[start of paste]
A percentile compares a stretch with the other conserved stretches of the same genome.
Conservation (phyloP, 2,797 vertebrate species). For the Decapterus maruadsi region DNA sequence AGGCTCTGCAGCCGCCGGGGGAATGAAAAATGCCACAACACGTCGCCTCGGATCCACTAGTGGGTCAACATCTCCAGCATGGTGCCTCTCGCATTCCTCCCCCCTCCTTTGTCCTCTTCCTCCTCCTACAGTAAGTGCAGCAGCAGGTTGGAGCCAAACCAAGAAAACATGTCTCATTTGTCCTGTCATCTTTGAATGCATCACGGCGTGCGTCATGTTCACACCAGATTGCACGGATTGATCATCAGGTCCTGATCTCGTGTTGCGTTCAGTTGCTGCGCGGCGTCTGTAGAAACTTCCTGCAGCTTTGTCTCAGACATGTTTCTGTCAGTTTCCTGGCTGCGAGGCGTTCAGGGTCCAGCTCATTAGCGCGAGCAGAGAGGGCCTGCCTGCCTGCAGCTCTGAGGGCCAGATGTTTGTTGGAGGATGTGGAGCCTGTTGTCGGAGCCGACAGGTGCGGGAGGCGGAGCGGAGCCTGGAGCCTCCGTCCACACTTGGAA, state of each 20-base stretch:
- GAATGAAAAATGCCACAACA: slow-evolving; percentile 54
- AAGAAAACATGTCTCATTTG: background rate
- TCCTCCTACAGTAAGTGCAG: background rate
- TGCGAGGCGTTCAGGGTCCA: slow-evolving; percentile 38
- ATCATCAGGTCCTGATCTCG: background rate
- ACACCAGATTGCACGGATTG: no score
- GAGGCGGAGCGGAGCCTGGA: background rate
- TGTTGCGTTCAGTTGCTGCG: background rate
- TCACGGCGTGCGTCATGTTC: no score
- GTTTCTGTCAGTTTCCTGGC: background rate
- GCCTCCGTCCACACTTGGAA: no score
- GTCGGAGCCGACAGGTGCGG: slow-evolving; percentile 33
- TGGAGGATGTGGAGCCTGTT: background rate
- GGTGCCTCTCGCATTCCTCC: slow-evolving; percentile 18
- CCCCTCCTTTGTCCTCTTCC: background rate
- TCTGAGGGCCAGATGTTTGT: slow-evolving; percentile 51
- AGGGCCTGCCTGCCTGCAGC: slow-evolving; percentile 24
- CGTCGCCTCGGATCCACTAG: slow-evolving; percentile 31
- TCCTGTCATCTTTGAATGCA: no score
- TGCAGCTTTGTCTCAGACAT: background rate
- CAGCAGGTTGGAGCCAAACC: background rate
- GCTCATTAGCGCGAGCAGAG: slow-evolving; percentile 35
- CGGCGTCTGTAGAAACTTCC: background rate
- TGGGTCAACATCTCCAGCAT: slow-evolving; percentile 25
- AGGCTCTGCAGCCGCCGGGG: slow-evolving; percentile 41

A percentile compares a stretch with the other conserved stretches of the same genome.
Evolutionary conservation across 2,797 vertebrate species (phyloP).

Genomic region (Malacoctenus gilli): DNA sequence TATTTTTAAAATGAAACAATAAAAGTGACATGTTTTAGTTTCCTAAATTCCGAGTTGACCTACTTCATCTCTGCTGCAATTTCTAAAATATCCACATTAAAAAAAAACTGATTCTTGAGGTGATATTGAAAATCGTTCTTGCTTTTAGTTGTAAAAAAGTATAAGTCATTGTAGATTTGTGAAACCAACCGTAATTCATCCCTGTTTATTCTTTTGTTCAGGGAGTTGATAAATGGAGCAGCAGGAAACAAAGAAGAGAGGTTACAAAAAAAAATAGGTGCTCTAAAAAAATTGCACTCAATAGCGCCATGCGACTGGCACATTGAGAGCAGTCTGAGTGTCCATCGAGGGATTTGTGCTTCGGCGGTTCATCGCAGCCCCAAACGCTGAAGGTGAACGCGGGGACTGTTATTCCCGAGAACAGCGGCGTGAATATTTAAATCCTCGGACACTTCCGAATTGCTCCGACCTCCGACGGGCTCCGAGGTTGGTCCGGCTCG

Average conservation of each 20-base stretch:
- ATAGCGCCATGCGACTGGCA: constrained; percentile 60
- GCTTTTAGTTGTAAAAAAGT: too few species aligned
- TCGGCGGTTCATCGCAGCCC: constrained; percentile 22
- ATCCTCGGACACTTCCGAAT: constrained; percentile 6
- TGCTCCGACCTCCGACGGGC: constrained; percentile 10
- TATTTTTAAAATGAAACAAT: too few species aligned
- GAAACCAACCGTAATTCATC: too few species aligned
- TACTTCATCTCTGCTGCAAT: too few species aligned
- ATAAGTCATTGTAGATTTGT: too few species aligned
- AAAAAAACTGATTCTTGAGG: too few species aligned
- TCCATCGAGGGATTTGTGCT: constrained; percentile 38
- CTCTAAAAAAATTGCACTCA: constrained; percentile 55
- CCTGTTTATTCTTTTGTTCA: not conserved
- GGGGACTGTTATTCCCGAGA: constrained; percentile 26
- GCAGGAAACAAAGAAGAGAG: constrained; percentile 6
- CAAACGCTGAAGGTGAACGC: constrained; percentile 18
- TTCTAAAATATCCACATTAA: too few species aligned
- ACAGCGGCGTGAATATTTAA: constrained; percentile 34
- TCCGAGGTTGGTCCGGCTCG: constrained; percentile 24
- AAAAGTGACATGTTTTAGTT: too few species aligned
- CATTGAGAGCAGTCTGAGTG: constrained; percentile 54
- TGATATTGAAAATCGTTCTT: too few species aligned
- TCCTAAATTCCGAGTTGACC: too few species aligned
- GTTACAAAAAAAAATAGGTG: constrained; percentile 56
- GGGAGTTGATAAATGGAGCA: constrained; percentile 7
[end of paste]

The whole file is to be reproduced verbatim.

A percentile compares a stretch with the other conserved stretches of the same genome.
Conservation (phyloP, 2,797 vertebrate species). For the Decapterus maruadsi region DNA sequence AGGCTCTGCAGCCGCCGGGGGAATGAAAAATGCCACAACACGTCGCCTCGGATCCACTAGTGGGTCAACATCTCCAGCATGGTGCCTCTCGCATTCCTCCCCCCTCCTTTGTCCTCTTCCTCCTCCTACAGTAAGTGCAGCAGCAGGTTGGAGCCAAACCAAGAAAACATGTCTCATTTGTCCTGTCATCTTTGAATGCATCACGGCGTGCGTCATGTTCACACCAGATTGCACGGATTGATCATCAGGTCCTGATCTCGTGTTGCGTTCAGTTGCTGCGCGGCGTCTGTAGAAACTTCCTGCAGCTTTGTCTCAGACATGTTTCTGTCAGTTTCCTGGCTGCGAGGCGTTCAGGGTCCAGCTCATTAGCGCGAGCAGAGAGGGCCTGCCTGCCTGCAGCTCTGAGGGCCAGATGTTTGTTGGAGGATGTGGAGCCTGTTGTCGGAGCCGACAGGTGCGGGAGGCGGAGCGGAGCCTGGAGCCTCCGTCCACACTTGGAA, state of each 20-base stretch:
- GAATGAAAAATGCCACAACA: slow-evolving; percentile 54
- AAGAAAACATGTCTCATTTG: background rate
- TCCTCCTACAGTAAGTGCAG: background rate
- TGCGAGGCGTTCAGGGTCCA: slow-evolving; percentile 38
- ATCATCAGGTCCTGATCTCG: background rate
- ACACCAGATTGCACGGATTG: no score
- GAGGCGGAGCGGAGCCTGGA: background rate
- TGTTGCGTTCAGTTGCTGCG: background rate
- TCACGGCGTGCGTCATGTTC: no score
- GTTTCTGTCAGTTTCCTGGC: background rate
- GCCTCCGTCCACACTTGGAA: no score
- GTCGGAGCCGACAGGTGCGG: slow-evolving; percentile 33
- TGGAGGATGTGGAGCCTGTT: background rate
- GGTGCCTCTCGCATTCCTCC: slow-evolving; percentile 18
- CCCCTCCTTTGTCCTCTTCC: background rate
- TCTGAGGGCCAGATGTTTGT: slow-evolving; percentile 51
- AGGGCCTGCCTGCCTGCAGC: slow-evolving; percentile 24
- CGTCGCCTCGGATCCACTAG: slow-evolving; percentile 31
- TCCTGTCATCTTTGAATGCA: no score
- TGCAGCTTTGTCTCAGACAT: background rate
- CAGCAGGTTGGAGCCAAACC: background rate
- GCTCATTAGCGCGAGCAGAG: slow-evolving; percentile 35
- CGGCGTCTGTAGAAACTTCC: background rate
- TGGGTCAACATCTCCAGCAT: slow-evolving; percentile 25
- AGGCTCTGCAGCCGCCGGGG: slow-evolving; percentile 41

A percentile compares a stretch with the other conserved stretches of the same genome.
Evolutionary conservation across 2,797 vertebrate species (phyloP).

Genomic region (Malacoctenus gilli): DNA sequence TATTTTTAAAATGAAACAATAAAAGTGACATGTTTTAGTTTCCTAAATTCCGAGTTGACCTACTTCATCTCTGCTGCAATTTCTAAAATATCCACATTAAAAAAAAACTGATTCTTGAGGTGATATTGAAAATCGTTCTTGCTTTTAGTTGTAAAAAAGTATAAGTCATTGTAGATTTGTGAAACCAACCGTAATTCATCCCTGTTTATTCTTTTGTTCAGGGAGTTGATAAATGGAGCAGCAGGAAACAAAGAAGAGAGGTTACAAAAAAAAATAGGTGCTCTAAAAAAATTGCACTCAATAGCGCCATGCGACTGGCACATTGAGAGCAGTCTGAGTGTCCATCGAGGGATTTGTGCTTCGGCGGTTCATCGCAGCCCCAAACGCTGAAGGTGAACGCGGGGACTGTTATTCCCGAGAACAGCGGCGTGAATATTTAAATCCTCGGACACTTCCGAATTGCTCCGACCTCCGACGGGCTCCGAGGTTGGTCCGGCTCG

Average conservation of each 20-base stretch:
- ATAGCGCCATGCGACTGGCA: constrained; percentile 60
- GCTTTTAGTTGTAAAAAAGT: too few species aligned
- TCGGCGGTTCATCGCAGCCC: constrained; percentile 22
- ATCCTCGGACACTTCCGAAT: constrained; percentile 6
- TGCTCCGACCTCCGACGGGC: constrained; percentile 10
- TATTTTTAAAATGAAACAAT: too few species aligned
- GAAACCAACCGTAATTCATC: too few species aligned
- TACTTCATCTCTGCTGCAAT: too few species aligned
- ATAAGTCATTGTAGATTTGT: too few species aligned
- AAAAAAACTGATTCTTGAGG: too few species aligned
- TCCATCGAGGGATTTGTGCT: constrained; percentile 38
- CTCTAAAAAAATTGCACTCA: constrained; percentile 55
- CCTGTTTATTCTTTTGTTCA: not conserved
- GGGGACTGTTATTCCCGAGA: constrained; percentile 26
- GCAGGAAACAAAGAAGAGAG: constrained; percentile 6
- CAAACGCTGAAGGTGAACGC: constrained; percentile 18
- TTCTAAAATATCCACATTAA: too few species aligned
- ACAGCGGCGTGAATATTTAA: constrained; percentile 34
- TCCGAGGTTGGTCCGGCTCG: constrained; percentile 24
- AAAAGTGACATGTTTTAGTT: too few species aligned
- CATTGAGAGCAGTCTGAGTG: constrained; percentile 54
- TGATATTGAAAATCGTTCTT: too few species aligned
- TCCTAAATTCCGAGTTGACC: too few species aligned
- GTTACAAAAAAAAATAGGTG: constrained; percentile 56
- GGGAGTTGATAAATGGAGCA: constrained; percentile 7